The only option for the students was professionalism and high quality work. They understood that by working on this project, they were putting their Ball State degrees on the line.

“The airport ultimately determined whether our proposed strategic plan was viable,” said Andrew Rattin, ’21, Greenwood, who was the project leader for the pre-security portion of the project. “If they’d said, ‘No. This will not work “, we [would have] failed the class and may not have graduated.

This real-world approach, with its hands-on learning and collaborative and exceptional faculty, has provided the perfect setting for students to continue their lifelong journey towards a fulfilling career and a fulfilling life.

“What attracted me to Ball State was the opportunity to gain real experience in the industry,” said Jason Craft, ’21, Warsaw, who majored in Logistics and supply chain management and Informatic Systems. He was a project manager for the Immersive Learning Security Team. “The opportunity to work with a real client on real issues was truly amazing. We worked in a network with TSA agents and security guards. This is the class where I learned the most. I had the opportunity to struggle, learn and grow thanks to the project.

How your flying experience might change

Faced with a global pandemic, Mr Rattin said it was important to take into account “everything that happens from the moment you walk through the door” at the airport.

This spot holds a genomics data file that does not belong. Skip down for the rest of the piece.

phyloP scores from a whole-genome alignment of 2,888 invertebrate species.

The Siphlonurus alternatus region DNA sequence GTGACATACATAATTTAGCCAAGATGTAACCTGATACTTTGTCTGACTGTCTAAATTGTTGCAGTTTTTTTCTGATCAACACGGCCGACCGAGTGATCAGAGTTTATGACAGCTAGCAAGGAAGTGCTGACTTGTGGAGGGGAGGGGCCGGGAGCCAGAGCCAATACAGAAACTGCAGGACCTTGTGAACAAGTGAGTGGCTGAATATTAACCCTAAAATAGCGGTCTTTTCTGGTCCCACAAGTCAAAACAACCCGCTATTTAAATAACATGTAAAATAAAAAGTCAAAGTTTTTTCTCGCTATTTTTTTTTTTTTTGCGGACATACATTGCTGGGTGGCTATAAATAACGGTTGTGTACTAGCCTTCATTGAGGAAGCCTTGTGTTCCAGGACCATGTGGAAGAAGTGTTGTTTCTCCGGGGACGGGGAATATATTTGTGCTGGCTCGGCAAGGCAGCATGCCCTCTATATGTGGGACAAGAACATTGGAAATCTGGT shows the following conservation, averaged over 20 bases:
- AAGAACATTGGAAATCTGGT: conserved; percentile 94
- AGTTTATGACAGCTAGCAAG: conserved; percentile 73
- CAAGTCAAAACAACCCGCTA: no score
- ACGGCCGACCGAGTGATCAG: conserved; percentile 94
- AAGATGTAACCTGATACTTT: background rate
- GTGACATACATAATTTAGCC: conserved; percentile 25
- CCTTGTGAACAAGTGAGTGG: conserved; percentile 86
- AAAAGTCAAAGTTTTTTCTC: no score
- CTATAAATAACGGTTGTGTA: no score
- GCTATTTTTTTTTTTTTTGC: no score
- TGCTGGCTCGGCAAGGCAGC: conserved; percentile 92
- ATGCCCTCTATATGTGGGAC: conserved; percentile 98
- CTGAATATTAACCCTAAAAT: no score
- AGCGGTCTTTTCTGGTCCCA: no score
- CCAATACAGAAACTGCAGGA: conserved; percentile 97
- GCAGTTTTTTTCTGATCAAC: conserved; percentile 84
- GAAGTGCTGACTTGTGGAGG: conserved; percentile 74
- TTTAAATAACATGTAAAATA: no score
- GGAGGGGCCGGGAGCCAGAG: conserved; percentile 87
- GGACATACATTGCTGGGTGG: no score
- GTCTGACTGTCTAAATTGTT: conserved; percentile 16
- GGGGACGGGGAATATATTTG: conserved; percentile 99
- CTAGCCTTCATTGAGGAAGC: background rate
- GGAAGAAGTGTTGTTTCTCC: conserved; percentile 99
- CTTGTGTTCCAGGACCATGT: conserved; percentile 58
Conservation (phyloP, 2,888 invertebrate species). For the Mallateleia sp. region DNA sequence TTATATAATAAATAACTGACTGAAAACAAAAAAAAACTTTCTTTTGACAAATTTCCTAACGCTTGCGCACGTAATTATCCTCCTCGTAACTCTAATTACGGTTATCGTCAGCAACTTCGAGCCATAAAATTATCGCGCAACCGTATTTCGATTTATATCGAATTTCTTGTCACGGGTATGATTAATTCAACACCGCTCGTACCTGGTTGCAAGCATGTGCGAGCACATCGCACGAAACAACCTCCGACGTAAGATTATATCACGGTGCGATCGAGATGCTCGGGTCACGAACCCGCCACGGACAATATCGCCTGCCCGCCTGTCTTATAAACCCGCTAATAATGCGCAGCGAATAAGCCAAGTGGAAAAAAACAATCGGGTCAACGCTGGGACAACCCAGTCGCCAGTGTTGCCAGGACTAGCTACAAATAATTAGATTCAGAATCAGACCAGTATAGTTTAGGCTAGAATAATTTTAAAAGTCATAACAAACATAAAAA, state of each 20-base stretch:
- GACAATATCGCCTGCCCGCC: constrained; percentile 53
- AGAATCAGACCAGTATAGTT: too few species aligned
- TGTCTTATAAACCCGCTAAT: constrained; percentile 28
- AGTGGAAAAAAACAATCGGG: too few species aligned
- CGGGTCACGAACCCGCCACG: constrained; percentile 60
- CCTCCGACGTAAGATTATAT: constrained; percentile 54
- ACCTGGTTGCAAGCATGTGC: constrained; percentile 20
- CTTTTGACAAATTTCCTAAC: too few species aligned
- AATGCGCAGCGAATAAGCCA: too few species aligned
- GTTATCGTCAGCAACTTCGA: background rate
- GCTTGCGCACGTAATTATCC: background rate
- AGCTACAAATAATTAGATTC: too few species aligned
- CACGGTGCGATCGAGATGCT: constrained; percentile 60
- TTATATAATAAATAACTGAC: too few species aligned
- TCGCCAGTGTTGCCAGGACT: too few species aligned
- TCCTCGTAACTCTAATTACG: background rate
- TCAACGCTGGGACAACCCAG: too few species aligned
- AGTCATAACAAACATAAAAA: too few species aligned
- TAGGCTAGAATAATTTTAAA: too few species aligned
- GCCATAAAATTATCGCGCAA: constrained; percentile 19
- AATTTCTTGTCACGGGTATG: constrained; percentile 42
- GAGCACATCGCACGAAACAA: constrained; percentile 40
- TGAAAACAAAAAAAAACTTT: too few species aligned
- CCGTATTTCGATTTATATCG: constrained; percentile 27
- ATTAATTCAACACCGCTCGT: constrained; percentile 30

“We looked at the key issues in each area,” he continued. “People are nervous and anxious about traveling. How can the airport effectively provide safe health practices to alleviate passenger apprehensions? “

One of the team’s solutions involved real-time heat maps of publicly available airport floor plans so travelers could make informed decisions.

“Someone from the southwest can look at the area and see which restaurants are densely populated and determine if they need to dine in a different area of ​​the airport,” Smith said, noting that it could also help. travelers find toilets without queues. before a flight and allow them to avoid high traffic areas as a COVID-19 precaution.

“This BSU project has encouraged additional internal dialogue on how to implement some of the teams’ solutions by leveraging existing technology. “

Other recommendations in the final plan include increasing the number of multimedia screens, offering advertisements to drive customers to businesses inside the airport, providing quiet areas throughout the pre-security and additional disinfection of baggage as a COVID-19 precaution.

Overall, Smith said the “wide variety of solutions, from technical to non-technical” offered by Ball State students was “astonishing.”

“We received the quality we expected from professional engagement,” continued Mr. Smith. “The projects were done in a style similar to what a large consulting firm would present. “

Each project was more than the airport could have imagined and resulted in each student passing the course and graduating from Ball State in the spring, Kitchens added.